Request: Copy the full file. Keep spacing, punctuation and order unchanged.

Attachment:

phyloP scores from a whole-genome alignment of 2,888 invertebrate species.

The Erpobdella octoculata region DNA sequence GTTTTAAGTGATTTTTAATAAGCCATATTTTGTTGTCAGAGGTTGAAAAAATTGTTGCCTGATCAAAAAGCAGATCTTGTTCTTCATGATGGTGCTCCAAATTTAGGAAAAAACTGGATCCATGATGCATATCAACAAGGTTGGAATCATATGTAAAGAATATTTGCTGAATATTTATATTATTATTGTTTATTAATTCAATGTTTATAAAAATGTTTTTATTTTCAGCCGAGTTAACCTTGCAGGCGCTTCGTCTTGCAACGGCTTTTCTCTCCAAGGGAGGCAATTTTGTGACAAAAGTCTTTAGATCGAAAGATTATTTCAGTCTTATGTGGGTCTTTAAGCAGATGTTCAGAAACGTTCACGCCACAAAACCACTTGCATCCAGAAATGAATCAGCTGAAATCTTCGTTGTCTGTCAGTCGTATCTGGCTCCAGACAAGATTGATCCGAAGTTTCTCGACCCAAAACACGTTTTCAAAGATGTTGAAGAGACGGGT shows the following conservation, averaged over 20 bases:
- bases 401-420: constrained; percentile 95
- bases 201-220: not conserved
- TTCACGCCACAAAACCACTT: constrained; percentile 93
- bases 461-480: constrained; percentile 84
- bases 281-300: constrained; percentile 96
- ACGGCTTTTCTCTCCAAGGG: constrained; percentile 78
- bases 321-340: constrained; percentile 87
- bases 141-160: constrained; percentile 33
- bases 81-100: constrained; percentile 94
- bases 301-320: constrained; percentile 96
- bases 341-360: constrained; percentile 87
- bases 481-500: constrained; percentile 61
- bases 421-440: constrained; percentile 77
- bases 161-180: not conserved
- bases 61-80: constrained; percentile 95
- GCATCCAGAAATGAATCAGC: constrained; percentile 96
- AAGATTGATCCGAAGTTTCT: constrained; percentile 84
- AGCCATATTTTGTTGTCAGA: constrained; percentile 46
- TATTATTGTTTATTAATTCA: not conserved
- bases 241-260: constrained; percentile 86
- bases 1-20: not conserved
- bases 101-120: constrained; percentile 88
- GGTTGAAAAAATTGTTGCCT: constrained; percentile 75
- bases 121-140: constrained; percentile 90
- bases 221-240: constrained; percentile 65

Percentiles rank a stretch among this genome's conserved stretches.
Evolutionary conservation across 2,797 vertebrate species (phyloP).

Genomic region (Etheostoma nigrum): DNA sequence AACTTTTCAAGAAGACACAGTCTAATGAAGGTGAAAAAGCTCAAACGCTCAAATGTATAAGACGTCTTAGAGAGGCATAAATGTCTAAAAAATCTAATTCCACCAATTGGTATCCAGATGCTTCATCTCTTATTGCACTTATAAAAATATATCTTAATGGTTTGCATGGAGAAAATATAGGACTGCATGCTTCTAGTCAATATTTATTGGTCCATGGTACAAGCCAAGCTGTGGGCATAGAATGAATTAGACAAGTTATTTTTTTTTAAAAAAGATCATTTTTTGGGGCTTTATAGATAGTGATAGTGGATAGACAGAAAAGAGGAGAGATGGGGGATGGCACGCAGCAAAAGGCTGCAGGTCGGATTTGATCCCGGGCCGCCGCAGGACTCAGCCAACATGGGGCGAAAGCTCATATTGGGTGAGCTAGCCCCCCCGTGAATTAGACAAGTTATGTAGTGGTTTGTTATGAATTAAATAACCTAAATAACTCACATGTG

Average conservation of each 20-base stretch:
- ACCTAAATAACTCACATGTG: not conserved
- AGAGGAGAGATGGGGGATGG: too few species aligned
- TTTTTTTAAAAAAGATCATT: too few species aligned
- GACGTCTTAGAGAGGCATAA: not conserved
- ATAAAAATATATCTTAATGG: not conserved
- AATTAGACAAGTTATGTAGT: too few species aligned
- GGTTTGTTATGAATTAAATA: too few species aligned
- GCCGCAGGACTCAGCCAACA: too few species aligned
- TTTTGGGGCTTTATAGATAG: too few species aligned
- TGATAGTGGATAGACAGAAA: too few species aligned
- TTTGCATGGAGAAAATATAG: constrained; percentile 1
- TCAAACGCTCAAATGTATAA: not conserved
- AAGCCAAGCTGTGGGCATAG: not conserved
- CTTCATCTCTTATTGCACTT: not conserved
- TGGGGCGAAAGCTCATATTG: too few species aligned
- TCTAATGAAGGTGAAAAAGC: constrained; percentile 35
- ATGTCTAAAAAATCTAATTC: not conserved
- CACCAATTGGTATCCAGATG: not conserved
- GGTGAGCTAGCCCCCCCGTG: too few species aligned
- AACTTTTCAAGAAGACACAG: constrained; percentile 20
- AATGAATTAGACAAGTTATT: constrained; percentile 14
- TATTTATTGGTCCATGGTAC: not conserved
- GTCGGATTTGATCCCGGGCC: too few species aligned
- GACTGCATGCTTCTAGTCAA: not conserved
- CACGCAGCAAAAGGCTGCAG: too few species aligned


phyloP scores from a whole-genome alignment of 2,888 invertebrate species.

The Erpobdella octoculata region DNA sequence GTTTTAAGTGATTTTTAATAAGCCATATTTTGTTGTCAGAGGTTGAAAAAATTGTTGCCTGATCAAAAAGCAGATCTTGTTCTTCATGATGGTGCTCCAAATTTAGGAAAAAACTGGATCCATGATGCATATCAACAAGGTTGGAATCATATGTAAAGAATATTTGCTGAATATTTATATTATTATTGTTTATTAATTCAATGTTTATAAAAATGTTTTTATTTTCAGCCGAGTTAACCTTGCAGGCGCTTCGTCTTGCAACGGCTTTTCTCTCCAAGGGAGGCAATTTTGTGACAAAAGTCTTTAGATCGAAAGATTATTTCAGTCTTATGTGGGTCTTTAAGCAGATGTTCAGAAACGTTCACGCCACAAAACCACTTGCATCCAGAAATGAATCAGCTGAAATCTTCGTTGTCTGTCAGTCGTATCTGGCTCCAGACAAGATTGATCCGAAGTTTCTCGACCCAAAACACGTTTTCAAAGATGTTGAAGAGACGGGT shows the following conservation, averaged over 20 bases:
- bases 401-420: constrained; percentile 95
- bases 201-220: not conserved
- TTCACGCCACAAAACCACTT: constrained; percentile 93
- bases 461-480: constrained; percentile 84
- bases 281-300: constrained; percentile 96
- ACGGCTTTTCTCTCCAAGGG: constrained; percentile 78
- bases 321-340: constrained; percentile 87
- bases 141-160: constrained; percentile 33
- bases 81-100: constrained; percentile 94
- bases 301-320: constrained; percentile 96
- bases 341-360: constrained; percentile 87
- bases 481-500: constrained; percentile 61
- bases 421-440: constrained; percentile 77
- bases 161-180: not conserved
- bases 61-80: constrained; percentile 95
- GCATCCAGAAATGAATCAGC: constrained; percentile 96
- AAGATTGATCCGAAGTTTCT: constrained; percentile 84
- AGCCATATTTTGTTGTCAGA: constrained; percentile 46
- TATTATTGTTTATTAATTCA: not conserved
- bases 241-260: constrained; percentile 86
- bases 1-20: not conserved
- bases 101-120: constrained; percentile 88
- GGTTGAAAAAATTGTTGCCT: constrained; percentile 75
- bases 121-140: constrained; percentile 90
- bases 221-240: constrained; percentile 65

Percentiles rank a stretch among this genome's conserved stretches.
Evolutionary conservation across 2,797 vertebrate species (phyloP).

Genomic region (Etheostoma nigrum): DNA sequence AACTTTTCAAGAAGACACAGTCTAATGAAGGTGAAAAAGCTCAAACGCTCAAATGTATAAGACGTCTTAGAGAGGCATAAATGTCTAAAAAATCTAATTCCACCAATTGGTATCCAGATGCTTCATCTCTTATTGCACTTATAAAAATATATCTTAATGGTTTGCATGGAGAAAATATAGGACTGCATGCTTCTAGTCAATATTTATTGGTCCATGGTACAAGCCAAGCTGTGGGCATAGAATGAATTAGACAAGTTATTTTTTTTTAAAAAAGATCATTTTTTGGGGCTTTATAGATAGTGATAGTGGATAGACAGAAAAGAGGAGAGATGGGGGATGGCACGCAGCAAAAGGCTGCAGGTCGGATTTGATCCCGGGCCGCCGCAGGACTCAGCCAACATGGGGCGAAAGCTCATATTGGGTGAGCTAGCCCCCCCGTGAATTAGACAAGTTATGTAGTGGTTTGTTATGAATTAAATAACCTAAATAACTCACATGTG

Average conservation of each 20-base stretch:
- ACCTAAATAACTCACATGTG: not conserved
- AGAGGAGAGATGGGGGATGG: too few species aligned
- TTTTTTTAAAAAAGATCATT: too few species aligned
- GACGTCTTAGAGAGGCATAA: not conserved
- ATAAAAATATATCTTAATGG: not conserved
- AATTAGACAAGTTATGTAGT: too few species aligned
- GGTTTGTTATGAATTAAATA: too few species aligned
- GCCGCAGGACTCAGCCAACA: too few species aligned
- TTTTGGGGCTTTATAGATAG: too few species aligned
- TGATAGTGGATAGACAGAAA: too few species aligned
- TTTGCATGGAGAAAATATAG: constrained; percentile 1
- TCAAACGCTCAAATGTATAA: not conserved
- AAGCCAAGCTGTGGGCATAG: not conserved
- CTTCATCTCTTATTGCACTT: not conserved
- TGGGGCGAAAGCTCATATTG: too few species aligned
- TCTAATGAAGGTGAAAAAGC: constrained; percentile 35
- ATGTCTAAAAAATCTAATTC: not conserved
- CACCAATTGGTATCCAGATG: not conserved
- GGTGAGCTAGCCCCCCCGTG: too few species aligned
- AACTTTTCAAGAAGACACAG: constrained; percentile 20
- AATGAATTAGACAAGTTATT: constrained; percentile 14
- TATTTATTGGTCCATGGTAC: not conserved
- GTCGGATTTGATCCCGGGCC: too few species aligned
- GACTGCATGCTTCTAGTCAA: not conserved
- CACGCAGCAAAAGGCTGCAG: too few species aligned